Meanwhile in New York, over 150,000 students opted not to take that state’s Common Core-aligned tests. And across the country in Portland, Oregon, just about five percent of students opted out of the tests. Federal funding is at risk when more than five percent of students don’t take mandated annual tests, though it is unclear whether or how states or districts will be punished.
The Seminole County school district near Orlando is asking the state for permission to give a test other than the Florida Standards Assessments. The district would like to use the SAT, PSAT and Stanford-10 tests instead, existing tests not created to measure Florida’s Common Core-based standards.
The board’s attorney, Serita Beamon, said just skipping FSA wasn’t a legal option since state law makes testing mandatory.
Bold move, but futile. The house of cards tumbles if Rick and the DOE allow anything remotely like this, and too many companies are making too much money to allow such a defection.
at 6:06 AM April 22, 2015
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But Superintendent Walt Griffin suggested finding out if the district can opt out of FSA and give other tests, such as the Stanford-10 for elementary students and the PSAT and SAT for middle and high school students. Those exams, Griffin said, have been around for years, are considered reliable and are paper-and-pencil exams that take less time to administer than online exams.
Monday, he added, “was one of the most frustrating days” since many students ended up sitting in computer labs waiting to take FSA reading and math exams only to find they could not log in to the state’s testing system. They eventually went back to class, Griffin said, but that created school-wide disruptions. Seminole High School in Sanford had to reschedule online tests for about 740 students.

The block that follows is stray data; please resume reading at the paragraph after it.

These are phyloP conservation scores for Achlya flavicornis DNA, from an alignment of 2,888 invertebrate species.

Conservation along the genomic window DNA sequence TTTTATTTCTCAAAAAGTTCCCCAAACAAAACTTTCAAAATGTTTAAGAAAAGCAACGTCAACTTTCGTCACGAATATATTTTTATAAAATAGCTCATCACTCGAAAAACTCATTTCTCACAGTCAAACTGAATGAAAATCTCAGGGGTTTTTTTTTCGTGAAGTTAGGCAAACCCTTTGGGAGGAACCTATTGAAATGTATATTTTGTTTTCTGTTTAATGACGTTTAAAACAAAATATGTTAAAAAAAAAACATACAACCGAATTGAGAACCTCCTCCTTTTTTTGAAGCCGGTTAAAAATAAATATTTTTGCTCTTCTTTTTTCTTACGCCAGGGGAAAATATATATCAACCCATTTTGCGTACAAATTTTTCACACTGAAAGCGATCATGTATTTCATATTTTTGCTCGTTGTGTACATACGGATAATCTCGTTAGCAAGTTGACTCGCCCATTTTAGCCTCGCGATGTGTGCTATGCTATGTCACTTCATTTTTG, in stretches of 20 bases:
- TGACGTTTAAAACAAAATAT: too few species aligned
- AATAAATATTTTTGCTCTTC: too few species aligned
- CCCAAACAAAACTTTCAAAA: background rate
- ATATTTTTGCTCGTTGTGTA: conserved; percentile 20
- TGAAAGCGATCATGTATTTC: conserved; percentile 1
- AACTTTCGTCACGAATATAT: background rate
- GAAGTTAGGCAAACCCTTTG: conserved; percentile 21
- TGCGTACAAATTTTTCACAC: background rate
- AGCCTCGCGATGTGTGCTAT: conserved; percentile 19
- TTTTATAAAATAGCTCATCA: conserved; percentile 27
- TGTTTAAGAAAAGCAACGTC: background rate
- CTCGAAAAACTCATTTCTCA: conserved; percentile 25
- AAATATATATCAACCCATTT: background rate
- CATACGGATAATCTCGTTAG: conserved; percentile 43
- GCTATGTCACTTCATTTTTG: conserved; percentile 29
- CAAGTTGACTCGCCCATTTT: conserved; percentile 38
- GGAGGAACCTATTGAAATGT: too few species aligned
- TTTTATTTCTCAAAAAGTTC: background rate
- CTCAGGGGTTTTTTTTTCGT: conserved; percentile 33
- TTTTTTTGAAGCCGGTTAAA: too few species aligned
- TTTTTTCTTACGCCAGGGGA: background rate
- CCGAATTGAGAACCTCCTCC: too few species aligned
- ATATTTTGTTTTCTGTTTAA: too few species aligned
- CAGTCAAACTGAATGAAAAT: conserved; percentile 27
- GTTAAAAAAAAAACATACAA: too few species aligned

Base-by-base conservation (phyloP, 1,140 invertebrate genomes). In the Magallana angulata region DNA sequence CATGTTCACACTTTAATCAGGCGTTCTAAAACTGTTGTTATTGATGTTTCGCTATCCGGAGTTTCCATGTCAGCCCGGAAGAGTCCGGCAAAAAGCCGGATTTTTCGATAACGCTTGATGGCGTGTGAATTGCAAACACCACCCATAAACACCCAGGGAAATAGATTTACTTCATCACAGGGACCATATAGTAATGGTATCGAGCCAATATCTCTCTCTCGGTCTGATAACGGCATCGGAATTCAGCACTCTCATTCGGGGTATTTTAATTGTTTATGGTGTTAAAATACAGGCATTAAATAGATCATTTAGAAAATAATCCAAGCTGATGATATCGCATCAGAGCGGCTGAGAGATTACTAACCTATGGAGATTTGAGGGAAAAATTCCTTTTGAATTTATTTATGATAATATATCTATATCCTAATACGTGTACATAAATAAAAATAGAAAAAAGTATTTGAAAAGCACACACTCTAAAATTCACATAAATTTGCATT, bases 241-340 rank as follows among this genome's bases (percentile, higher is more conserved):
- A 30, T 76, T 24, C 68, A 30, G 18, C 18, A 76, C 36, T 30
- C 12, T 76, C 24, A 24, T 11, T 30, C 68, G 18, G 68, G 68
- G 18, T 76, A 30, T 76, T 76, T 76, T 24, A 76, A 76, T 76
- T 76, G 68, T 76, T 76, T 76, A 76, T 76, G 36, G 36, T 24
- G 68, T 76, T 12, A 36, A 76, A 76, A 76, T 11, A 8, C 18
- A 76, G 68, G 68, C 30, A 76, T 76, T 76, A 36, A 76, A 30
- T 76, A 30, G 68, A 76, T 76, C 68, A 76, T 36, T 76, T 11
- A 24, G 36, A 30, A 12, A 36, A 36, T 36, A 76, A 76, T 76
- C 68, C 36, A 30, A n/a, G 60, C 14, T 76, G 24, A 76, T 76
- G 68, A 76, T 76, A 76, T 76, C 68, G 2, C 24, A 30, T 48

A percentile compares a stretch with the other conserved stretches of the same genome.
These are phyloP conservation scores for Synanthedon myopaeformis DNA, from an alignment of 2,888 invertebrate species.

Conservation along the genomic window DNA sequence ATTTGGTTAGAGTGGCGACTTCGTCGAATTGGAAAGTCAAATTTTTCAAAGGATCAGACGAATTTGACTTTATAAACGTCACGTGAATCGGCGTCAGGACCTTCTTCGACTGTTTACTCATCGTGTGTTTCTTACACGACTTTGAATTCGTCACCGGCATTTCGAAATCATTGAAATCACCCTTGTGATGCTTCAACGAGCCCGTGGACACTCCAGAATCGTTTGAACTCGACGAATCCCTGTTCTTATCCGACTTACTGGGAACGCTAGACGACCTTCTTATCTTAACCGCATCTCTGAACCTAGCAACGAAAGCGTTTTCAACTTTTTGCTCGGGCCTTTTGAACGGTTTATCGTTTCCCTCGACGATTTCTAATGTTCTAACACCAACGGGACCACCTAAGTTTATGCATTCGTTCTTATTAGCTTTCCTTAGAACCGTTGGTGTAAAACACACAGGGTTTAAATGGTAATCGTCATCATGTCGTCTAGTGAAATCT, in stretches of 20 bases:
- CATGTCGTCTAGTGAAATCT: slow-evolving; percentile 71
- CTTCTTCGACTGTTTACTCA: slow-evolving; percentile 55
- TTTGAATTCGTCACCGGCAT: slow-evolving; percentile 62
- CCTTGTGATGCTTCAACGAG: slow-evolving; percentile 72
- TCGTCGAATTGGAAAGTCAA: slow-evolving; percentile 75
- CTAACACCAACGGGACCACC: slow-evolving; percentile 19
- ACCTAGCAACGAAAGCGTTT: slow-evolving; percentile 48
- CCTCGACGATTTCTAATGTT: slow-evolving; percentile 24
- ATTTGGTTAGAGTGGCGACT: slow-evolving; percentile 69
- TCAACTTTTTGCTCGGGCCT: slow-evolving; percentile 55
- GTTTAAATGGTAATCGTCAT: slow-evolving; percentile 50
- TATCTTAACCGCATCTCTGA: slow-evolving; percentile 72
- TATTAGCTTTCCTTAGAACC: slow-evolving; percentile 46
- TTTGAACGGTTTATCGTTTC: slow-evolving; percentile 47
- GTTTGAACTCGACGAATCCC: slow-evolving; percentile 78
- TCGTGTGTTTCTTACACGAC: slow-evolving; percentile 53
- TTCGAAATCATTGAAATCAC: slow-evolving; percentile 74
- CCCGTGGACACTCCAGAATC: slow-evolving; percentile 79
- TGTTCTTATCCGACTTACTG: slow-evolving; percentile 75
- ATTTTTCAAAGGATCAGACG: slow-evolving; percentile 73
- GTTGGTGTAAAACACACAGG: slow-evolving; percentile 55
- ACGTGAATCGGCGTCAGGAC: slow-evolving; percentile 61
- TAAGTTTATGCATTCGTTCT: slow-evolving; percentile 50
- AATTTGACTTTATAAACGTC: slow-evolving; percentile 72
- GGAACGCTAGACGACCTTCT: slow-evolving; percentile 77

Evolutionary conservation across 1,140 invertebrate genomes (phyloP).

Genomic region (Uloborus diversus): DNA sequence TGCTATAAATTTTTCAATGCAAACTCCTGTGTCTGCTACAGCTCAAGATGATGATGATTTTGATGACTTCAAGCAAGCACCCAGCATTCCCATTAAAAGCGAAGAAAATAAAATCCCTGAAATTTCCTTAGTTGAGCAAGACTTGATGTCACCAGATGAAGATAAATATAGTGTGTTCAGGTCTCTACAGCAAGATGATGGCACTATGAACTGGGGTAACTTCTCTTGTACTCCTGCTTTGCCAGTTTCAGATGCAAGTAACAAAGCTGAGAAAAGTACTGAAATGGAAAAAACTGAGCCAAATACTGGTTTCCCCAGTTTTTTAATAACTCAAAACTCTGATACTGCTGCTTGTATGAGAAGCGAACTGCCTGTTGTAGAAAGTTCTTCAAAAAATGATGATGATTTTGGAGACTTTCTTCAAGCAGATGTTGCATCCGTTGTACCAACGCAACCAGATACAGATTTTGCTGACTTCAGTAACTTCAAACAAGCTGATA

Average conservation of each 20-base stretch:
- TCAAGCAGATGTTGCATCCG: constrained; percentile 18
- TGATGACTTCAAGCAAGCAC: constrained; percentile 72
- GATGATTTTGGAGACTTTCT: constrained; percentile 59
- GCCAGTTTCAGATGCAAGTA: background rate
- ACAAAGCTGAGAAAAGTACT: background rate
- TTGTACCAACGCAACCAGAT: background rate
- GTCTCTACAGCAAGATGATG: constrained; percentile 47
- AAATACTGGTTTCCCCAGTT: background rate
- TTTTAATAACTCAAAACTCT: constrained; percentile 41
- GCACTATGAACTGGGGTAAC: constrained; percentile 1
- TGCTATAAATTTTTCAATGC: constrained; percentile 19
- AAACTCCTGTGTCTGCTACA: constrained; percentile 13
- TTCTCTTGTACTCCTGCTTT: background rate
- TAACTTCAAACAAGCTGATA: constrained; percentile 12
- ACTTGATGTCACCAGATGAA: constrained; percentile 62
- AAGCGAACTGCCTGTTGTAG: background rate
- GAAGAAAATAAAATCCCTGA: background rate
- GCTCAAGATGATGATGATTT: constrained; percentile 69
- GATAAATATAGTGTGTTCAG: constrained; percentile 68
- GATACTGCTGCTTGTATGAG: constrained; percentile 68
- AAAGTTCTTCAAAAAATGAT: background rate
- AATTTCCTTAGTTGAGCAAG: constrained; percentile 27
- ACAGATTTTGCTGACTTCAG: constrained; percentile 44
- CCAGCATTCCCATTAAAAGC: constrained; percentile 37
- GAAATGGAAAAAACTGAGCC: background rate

Testing on Monday was canceled in some of the state’s largest counties, including Miami-Dade, Broward and Palm Beach. Some counties reportedly resumed in the afternoon after the problems, which prevented students from logging on, were fixed.
A company spokesman said in an email that AIR installed new servers for grading tests over the weekend, causing the Monday meltdown. Additionally, the company didn’t follow its own protocol to implement and test the installation.
In a statement, AIR took “full responsibility” for the glitches and apologized.
A storyboard created by Claudia Morell, a student in Broward College's Visual Arts and Design Academy.
A new program at Broward College has just eight students and seeks to train the next generation of South Florida artists and designers.
The school hopes to earn a national certification for the Visual Arts and Design Academy this spring – becoming the first community college in the South to have that.
Florida’s higher education system has put a focus on training workers for health care and other high-demand fields in recent years. And lawmakers have encouraged school districts to start career-training programs.
“People don’t realize the relationship, frequently, between science and art,” said Broward College art professor Leo Stitsky. “If we do away with pure science there would be no computer. If we do away with art there would be no Apple.”
Parents and teachers who have publicly criticized the Miami-Dade school district say they feel the district has tried to squelch dissent. The school district regularly calls people who have signed up to speak at school board meeting. District staff says they’re trying to address concerns.
Teachers and parents say some of the district’s tactics can be subtle. To speak at board meetings, for example, the district asks people to sign up days in advance and list their topic. Those who do usually get a call from the district ahead of time. Some describe the calls as an attempt to talk speakers out of airing complaints as cameras roll.
Other teachers also have reported what they view as pressure from higher ups, including Superintendent Alberto Carvalho, after speaking up.
District leaders counter that they are simply trying to solve problems or follow up on them — an approach they contend has helped improve Miami-Dade’s academic standing and reputation.